What is Ransomware you ask? Ransomware software that is put on your computer by hackers that will encrypt (scramble) your files and forces you to pay money to get the password to un-encrypt them.
Criminals no longer need to kidnap humans to extort money. They’ve found something that’s possibly just as valuable and can be much easier to obtain: the files on your computer. This can include your pictures, your financial data, your Word and Excel documents, and anything else that is valuable to you.
This malicious software spreads through infected programs, compromised websites, and email attachments. From the moment a victim clicks the infected mode of delivery, the virus begins encrypting everything on their computer. The only way to get the password to decrypt you files is to pay the hacker money usually through cryptocurrency Bitcoin or wire transfer.
Once your files are encrypted is all but impossible to decrypt them. But there are some safeguards you can take to prevent this from happening or recover after the fact.
There are a few other precautions you can take. The FBI and its Internet Crime Complaint Center (IC3) have similar recommendations to protect against ransomware:
• Always backup your computer and store files offline. This is one of the most important steps you can take. It will not only protect you against this type of incident but also against computer failures and theft. I use a cloud based backup solution called iDrive. Click here for more information.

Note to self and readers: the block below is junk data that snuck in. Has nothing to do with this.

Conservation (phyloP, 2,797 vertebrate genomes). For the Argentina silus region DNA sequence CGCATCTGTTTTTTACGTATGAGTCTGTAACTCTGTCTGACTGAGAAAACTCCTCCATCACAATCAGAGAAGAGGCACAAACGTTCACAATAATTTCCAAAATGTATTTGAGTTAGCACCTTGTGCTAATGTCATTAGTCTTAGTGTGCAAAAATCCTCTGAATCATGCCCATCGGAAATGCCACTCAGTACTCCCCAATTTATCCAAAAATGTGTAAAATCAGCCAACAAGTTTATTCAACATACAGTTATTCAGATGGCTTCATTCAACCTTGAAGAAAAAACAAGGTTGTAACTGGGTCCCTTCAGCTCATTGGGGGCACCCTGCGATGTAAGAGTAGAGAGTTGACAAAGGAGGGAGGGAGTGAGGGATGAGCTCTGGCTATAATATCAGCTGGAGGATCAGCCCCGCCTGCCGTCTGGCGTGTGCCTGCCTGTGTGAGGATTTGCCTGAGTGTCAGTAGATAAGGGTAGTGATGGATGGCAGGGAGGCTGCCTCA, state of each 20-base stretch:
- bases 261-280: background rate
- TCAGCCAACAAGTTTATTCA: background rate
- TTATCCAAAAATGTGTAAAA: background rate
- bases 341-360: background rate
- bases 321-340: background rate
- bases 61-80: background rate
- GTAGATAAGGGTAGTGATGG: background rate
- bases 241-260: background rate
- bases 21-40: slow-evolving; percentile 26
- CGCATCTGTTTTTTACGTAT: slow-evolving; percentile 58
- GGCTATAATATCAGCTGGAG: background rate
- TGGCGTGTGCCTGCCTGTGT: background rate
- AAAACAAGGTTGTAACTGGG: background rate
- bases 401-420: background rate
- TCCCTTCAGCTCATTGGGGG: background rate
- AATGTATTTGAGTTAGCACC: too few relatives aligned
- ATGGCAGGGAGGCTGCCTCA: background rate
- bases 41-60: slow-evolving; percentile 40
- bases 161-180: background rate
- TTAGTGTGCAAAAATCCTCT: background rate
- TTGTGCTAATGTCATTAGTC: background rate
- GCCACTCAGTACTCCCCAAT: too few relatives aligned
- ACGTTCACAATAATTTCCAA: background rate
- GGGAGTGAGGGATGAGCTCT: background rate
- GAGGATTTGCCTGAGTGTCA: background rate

• Use antivirus software and a firewall and keep them updated.
• Turn on automated updates for your OS and web browser.
• Enable popup blockers.
• Be skeptical of websites, downloads, emails, or attachments that you are unfamiliar with.
• Use strong passwords and don’t use the same one for different accounts.
• Apply the same precautions you use on your desktop to your on your mobile phone.
But once ransomware is in your system, there is little to nothing you can do. Even the FBI says you have pretty much three options: “revert to back up systems, contact a security professional, or pay.”
If you’d like more information on how to protect your computer against this and other threats or just need some computer advice in general feel free to contact me at: firstname.lastname@example.org. Chris Diamond is the owner of CDA Tech Pros as well as technical support and host for Designers Circle. Chris can be found at 480-422-1243